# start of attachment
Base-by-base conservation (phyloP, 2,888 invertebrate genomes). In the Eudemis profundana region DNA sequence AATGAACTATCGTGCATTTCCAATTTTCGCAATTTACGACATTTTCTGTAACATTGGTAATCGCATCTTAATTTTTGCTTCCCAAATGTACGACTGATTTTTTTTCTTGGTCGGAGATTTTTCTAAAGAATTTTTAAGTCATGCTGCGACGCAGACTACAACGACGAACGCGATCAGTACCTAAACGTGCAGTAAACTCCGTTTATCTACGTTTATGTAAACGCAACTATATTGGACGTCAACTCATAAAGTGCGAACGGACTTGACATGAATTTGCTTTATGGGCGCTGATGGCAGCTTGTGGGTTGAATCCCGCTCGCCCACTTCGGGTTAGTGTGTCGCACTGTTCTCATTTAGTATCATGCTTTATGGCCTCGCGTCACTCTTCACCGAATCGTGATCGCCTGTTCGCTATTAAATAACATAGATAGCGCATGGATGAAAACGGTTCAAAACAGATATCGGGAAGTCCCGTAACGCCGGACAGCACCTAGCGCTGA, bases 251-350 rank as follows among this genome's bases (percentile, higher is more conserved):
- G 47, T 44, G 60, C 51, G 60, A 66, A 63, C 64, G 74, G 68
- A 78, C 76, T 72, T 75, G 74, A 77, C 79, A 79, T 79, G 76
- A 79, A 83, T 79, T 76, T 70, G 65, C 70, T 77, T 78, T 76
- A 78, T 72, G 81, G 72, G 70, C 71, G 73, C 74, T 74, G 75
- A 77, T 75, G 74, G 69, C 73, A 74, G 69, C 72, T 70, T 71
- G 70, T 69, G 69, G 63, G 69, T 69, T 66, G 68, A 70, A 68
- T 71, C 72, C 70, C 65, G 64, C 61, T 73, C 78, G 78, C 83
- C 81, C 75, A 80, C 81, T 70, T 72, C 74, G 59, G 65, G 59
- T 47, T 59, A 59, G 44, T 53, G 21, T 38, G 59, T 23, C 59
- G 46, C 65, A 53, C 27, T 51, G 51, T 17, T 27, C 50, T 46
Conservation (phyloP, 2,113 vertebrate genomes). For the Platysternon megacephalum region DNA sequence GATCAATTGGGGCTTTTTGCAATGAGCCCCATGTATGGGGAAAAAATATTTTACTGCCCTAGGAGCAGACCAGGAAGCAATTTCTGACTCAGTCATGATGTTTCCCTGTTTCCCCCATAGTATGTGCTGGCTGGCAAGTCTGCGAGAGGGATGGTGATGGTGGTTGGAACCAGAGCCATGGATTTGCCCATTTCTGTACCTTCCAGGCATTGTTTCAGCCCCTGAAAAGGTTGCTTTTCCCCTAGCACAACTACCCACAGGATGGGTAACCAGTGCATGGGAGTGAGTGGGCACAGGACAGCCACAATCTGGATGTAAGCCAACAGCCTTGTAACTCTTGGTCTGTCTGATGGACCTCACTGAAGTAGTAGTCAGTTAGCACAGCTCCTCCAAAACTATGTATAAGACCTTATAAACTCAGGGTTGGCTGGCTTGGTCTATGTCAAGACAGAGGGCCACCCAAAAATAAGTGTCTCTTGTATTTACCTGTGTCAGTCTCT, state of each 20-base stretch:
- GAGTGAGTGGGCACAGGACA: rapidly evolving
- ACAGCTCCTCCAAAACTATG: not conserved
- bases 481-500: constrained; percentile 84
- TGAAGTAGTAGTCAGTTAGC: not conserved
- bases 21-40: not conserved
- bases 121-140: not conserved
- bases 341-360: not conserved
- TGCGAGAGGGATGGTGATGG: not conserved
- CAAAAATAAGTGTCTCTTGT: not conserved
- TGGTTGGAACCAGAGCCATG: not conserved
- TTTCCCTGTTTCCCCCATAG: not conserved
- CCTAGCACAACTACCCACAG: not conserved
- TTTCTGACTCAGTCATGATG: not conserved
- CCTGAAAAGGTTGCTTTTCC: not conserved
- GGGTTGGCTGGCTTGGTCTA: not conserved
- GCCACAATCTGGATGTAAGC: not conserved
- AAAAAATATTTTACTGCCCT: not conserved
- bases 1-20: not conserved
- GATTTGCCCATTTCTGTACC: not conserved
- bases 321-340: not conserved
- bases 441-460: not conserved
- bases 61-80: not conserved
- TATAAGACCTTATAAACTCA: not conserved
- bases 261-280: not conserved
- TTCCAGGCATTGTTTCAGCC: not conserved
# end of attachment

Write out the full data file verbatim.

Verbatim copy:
Base-by-base conservation (phyloP, 2,888 invertebrate genomes). In the Eudemis profundana region DNA sequence AATGAACTATCGTGCATTTCCAATTTTCGCAATTTACGACATTTTCTGTAACATTGGTAATCGCATCTTAATTTTTGCTTCCCAAATGTACGACTGATTTTTTTTCTTGGTCGGAGATTTTTCTAAAGAATTTTTAAGTCATGCTGCGACGCAGACTACAACGACGAACGCGATCAGTACCTAAACGTGCAGTAAACTCCGTTTATCTACGTTTATGTAAACGCAACTATATTGGACGTCAACTCATAAAGTGCGAACGGACTTGACATGAATTTGCTTTATGGGCGCTGATGGCAGCTTGTGGGTTGAATCCCGCTCGCCCACTTCGGGTTAGTGTGTCGCACTGTTCTCATTTAGTATCATGCTTTATGGCCTCGCGTCACTCTTCACCGAATCGTGATCGCCTGTTCGCTATTAAATAACATAGATAGCGCATGGATGAAAACGGTTCAAAACAGATATCGGGAAGTCCCGTAACGCCGGACAGCACCTAGCGCTGA, bases 251-350 rank as follows among this genome's bases (percentile, higher is more conserved):
- G 47, T 44, G 60, C 51, G 60, A 66, A 63, C 64, G 74, G 68
- A 78, C 76, T 72, T 75, G 74, A 77, C 79, A 79, T 79, G 76
- A 79, A 83, T 79, T 76, T 70, G 65, C 70, T 77, T 78, T 76
- A 78, T 72, G 81, G 72, G 70, C 71, G 73, C 74, T 74, G 75
- A 77, T 75, G 74, G 69, C 73, A 74, G 69, C 72, T 70, T 71
- G 70, T 69, G 69, G 63, G 69, T 69, T 66, G 68, A 70, A 68
- T 71, C 72, C 70, C 65, G 64, C 61, T 73, C 78, G 78, C 83
- C 81, C 75, A 80, C 81, T 70, T 72, C 74, G 59, G 65, G 59
- T 47, T 59, A 59, G 44, T 53, G 21, T 38, G 59, T 23, C 59
- G 46, C 65, A 53, C 27, T 51, G 51, T 17, T 27, C 50, T 46
Conservation (phyloP, 2,113 vertebrate genomes). For the Platysternon megacephalum region DNA sequence GATCAATTGGGGCTTTTTGCAATGAGCCCCATGTATGGGGAAAAAATATTTTACTGCCCTAGGAGCAGACCAGGAAGCAATTTCTGACTCAGTCATGATGTTTCCCTGTTTCCCCCATAGTATGTGCTGGCTGGCAAGTCTGCGAGAGGGATGGTGATGGTGGTTGGAACCAGAGCCATGGATTTGCCCATTTCTGTACCTTCCAGGCATTGTTTCAGCCCCTGAAAAGGTTGCTTTTCCCCTAGCACAACTACCCACAGGATGGGTAACCAGTGCATGGGAGTGAGTGGGCACAGGACAGCCACAATCTGGATGTAAGCCAACAGCCTTGTAACTCTTGGTCTGTCTGATGGACCTCACTGAAGTAGTAGTCAGTTAGCACAGCTCCTCCAAAACTATGTATAAGACCTTATAAACTCAGGGTTGGCTGGCTTGGTCTATGTCAAGACAGAGGGCCACCCAAAAATAAGTGTCTCTTGTATTTACCTGTGTCAGTCTCT, state of each 20-base stretch:
- GAGTGAGTGGGCACAGGACA: rapidly evolving
- ACAGCTCCTCCAAAACTATG: not conserved
- bases 481-500: constrained; percentile 84
- TGAAGTAGTAGTCAGTTAGC: not conserved
- bases 21-40: not conserved
- bases 121-140: not conserved
- bases 341-360: not conserved
- TGCGAGAGGGATGGTGATGG: not conserved
- CAAAAATAAGTGTCTCTTGT: not conserved
- TGGTTGGAACCAGAGCCATG: not conserved
- TTTCCCTGTTTCCCCCATAG: not conserved
- CCTAGCACAACTACCCACAG: not conserved
- TTTCTGACTCAGTCATGATG: not conserved
- CCTGAAAAGGTTGCTTTTCC: not conserved
- GGGTTGGCTGGCTTGGTCTA: not conserved
- GCCACAATCTGGATGTAAGC: not conserved
- AAAAAATATTTTACTGCCCT: not conserved
- bases 1-20: not conserved
- GATTTGCCCATTTCTGTACC: not conserved
- bases 321-340: not conserved
- bases 441-460: not conserved
- bases 61-80: not conserved
- TATAAGACCTTATAAACTCA: not conserved
- bases 261-280: not conserved
- TTCCAGGCATTGTTTCAGCC: not conserved